I took my title from an old Gillette TV commercial – Look Sharp – Feel Sharp – Be Sharp.  I used to see them as a kid, when we watched boxing, wrestling or hockey.  I don’t know how old the ad in the YouTube video is, but they’re offering 20 tempered steel razor blades for 98¢, in a metal safety dispenser, with a built-in disposal compartment.  And if you buy right now, they’ll throw in a 35¢ tube of shave cream for free.

When I used to take the wife and daughter to the podiatrist, I got to sit in the waiting room, read a newspaper, solve a crossword puzzle.  Mr. COVID 19 won’t let me do that now.  I drop them off, and have a half-an-hour to wait.  I reward myself by driving a mile to a French fry wagon.  Two visits ago, I had their Nacho fries.  Last visit, I had poutine (above).  This last time I ordered their plain, crispy fries.

On a shelf below the order window, I noticed, what appeared to be a military dog-tag.  I picked it up and turned it over, to discover that it was a tiny folding pocket knife.  I published a post about the Leftovers knives that I possess, and later, made Hash with the ones that remained.  This is how I got some of them – I LOOK – SHARP!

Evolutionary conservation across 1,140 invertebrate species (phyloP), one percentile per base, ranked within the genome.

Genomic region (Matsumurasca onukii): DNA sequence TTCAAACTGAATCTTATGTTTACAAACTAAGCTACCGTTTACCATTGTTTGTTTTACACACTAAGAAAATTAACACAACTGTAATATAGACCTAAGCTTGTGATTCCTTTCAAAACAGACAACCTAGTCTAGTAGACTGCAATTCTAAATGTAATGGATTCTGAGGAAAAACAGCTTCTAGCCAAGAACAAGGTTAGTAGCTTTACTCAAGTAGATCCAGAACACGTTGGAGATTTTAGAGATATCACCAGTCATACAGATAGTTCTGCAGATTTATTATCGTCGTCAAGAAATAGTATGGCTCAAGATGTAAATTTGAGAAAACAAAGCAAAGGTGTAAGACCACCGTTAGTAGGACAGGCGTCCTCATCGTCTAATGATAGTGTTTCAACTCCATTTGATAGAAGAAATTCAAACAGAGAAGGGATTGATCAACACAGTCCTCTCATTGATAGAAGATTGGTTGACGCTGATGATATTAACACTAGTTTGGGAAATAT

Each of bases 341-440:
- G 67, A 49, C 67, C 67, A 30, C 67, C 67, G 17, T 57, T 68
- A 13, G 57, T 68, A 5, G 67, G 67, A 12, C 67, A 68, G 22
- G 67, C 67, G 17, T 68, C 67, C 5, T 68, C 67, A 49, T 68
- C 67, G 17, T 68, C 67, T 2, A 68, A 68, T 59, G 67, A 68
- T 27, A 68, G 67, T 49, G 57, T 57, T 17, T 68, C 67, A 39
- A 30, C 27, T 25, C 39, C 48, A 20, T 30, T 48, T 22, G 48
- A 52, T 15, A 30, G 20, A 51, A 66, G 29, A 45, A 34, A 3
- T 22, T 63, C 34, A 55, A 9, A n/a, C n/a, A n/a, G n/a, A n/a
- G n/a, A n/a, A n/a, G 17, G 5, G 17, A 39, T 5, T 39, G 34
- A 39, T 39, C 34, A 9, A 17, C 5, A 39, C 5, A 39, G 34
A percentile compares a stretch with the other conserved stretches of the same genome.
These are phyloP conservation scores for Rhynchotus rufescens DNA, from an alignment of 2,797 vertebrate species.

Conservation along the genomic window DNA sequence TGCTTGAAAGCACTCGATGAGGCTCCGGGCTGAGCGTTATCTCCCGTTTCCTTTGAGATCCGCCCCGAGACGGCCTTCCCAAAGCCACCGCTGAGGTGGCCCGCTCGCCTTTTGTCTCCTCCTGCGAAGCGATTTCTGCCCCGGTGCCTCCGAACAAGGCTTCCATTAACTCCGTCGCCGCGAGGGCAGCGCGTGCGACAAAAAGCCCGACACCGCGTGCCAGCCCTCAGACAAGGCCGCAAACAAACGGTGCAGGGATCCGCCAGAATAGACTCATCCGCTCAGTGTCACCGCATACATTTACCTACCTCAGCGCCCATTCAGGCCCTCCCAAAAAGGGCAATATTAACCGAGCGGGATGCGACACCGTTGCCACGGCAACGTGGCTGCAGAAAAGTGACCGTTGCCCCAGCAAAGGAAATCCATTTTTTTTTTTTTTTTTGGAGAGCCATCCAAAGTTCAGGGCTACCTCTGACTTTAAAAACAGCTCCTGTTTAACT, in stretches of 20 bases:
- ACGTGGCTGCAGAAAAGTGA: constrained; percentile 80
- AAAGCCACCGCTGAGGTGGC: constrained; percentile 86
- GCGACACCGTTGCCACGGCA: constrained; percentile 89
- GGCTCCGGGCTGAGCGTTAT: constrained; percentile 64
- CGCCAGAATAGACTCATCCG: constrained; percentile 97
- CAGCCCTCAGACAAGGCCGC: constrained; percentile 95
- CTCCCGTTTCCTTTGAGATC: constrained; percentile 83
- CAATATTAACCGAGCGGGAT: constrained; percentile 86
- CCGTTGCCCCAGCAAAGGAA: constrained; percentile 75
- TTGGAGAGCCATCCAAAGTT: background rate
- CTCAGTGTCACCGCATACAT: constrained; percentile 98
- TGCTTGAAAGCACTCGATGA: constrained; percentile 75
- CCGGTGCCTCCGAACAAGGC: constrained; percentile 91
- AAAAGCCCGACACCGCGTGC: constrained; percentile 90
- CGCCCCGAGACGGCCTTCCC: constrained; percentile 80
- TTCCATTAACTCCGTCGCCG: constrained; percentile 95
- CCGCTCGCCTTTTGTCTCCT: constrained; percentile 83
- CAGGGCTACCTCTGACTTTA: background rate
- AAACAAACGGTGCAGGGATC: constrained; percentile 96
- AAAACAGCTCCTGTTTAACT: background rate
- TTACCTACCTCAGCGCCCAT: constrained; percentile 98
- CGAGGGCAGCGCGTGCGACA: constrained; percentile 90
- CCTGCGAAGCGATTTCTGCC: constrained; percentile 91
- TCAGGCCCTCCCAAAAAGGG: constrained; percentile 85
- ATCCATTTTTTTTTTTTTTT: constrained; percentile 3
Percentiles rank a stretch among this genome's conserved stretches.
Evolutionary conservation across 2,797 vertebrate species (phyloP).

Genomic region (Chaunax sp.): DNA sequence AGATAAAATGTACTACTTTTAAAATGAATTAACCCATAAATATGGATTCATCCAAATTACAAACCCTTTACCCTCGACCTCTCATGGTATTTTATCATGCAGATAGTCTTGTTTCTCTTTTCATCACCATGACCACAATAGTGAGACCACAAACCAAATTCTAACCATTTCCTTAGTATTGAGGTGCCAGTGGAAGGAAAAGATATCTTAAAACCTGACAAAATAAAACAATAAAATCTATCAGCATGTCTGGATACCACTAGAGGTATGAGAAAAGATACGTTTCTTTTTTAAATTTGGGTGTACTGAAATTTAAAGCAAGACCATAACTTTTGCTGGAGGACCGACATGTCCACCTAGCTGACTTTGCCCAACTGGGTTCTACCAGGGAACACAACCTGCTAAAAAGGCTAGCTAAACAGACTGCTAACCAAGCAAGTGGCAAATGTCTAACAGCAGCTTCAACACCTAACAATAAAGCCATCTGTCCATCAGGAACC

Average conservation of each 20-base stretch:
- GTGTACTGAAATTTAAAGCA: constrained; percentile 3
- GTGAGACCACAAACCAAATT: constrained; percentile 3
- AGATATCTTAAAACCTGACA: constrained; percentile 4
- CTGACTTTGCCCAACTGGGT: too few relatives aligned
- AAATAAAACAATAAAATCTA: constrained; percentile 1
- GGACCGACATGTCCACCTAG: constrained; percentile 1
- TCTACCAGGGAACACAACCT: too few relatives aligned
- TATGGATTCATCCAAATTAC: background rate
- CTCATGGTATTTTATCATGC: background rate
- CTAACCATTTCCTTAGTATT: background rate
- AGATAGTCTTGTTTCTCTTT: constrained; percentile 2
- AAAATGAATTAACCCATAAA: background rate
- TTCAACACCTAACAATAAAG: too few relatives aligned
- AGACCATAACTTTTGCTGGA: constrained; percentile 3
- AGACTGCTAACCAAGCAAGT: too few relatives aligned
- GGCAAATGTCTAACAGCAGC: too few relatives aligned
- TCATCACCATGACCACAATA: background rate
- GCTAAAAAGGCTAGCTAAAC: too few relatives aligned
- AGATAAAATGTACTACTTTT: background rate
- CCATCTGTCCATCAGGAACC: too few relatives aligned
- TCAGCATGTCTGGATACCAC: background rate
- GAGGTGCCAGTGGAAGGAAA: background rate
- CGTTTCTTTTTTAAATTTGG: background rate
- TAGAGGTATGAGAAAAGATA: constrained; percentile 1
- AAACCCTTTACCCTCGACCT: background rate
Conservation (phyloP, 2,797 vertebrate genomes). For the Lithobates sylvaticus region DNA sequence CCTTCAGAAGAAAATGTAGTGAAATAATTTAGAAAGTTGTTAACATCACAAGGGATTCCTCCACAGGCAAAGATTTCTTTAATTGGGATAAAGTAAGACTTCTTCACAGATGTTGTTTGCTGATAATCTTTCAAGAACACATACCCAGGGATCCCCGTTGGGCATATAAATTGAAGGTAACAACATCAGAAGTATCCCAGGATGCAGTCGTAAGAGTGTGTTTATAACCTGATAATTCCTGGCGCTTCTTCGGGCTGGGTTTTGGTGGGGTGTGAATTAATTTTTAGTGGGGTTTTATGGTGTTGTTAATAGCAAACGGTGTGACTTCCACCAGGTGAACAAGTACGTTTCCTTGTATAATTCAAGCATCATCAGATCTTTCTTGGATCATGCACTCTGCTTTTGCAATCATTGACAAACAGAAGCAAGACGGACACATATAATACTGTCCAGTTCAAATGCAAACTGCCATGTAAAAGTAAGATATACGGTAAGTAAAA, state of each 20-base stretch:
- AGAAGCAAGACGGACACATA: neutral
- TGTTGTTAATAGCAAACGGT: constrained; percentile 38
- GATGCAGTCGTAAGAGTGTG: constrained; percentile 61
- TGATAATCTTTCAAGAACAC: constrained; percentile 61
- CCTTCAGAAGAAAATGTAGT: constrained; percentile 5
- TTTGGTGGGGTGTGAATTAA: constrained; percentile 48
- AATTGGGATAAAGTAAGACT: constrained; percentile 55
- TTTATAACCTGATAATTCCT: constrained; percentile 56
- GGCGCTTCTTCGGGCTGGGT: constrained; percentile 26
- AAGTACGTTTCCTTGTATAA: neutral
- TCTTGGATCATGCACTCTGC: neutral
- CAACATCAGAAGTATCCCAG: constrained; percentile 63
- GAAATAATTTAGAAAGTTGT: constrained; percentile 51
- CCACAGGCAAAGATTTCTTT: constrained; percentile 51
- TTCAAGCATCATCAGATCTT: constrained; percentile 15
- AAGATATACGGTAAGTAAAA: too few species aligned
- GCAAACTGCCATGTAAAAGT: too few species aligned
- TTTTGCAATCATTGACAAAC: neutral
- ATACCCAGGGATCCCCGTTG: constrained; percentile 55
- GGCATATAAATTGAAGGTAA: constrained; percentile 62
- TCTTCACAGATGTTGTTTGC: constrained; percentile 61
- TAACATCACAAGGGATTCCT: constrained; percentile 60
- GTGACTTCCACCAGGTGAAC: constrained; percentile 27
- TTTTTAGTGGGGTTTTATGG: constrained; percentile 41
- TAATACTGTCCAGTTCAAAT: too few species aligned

When I showed it to the son, he dismissed it, saying that he could buy a package of three for $5.00.  The maker’s name, Bőker, is etched on the blade.  When I went to their website, I discovered that they call it (surprisingly) a dog-tag knife.  It is high-quality, and the retail price is $56.00 US, delivery extra.  I felt sorry for whoever had inadvertently left it behind, and almost left it there myself, before realizing that, if I didn’t pick it up, eventually, someone other than the owner would.

So, I have this lovely ladies’ purse knife, suitable as a seatbelt cutter, letter or package-opener.  What am I bid??  Offers must include the cost of shipping…. Or – I could use it as a prize in an online contest.  Guess how many marbles Archon has lost this month.   😕  😯

If you look sharp, there’ll be more of this edgy prose soon.  Slice through all those distractions, and come for a visit.  😀

Edison On Religion


 

 

 

 

 

 

 

Thomas Alva Edison: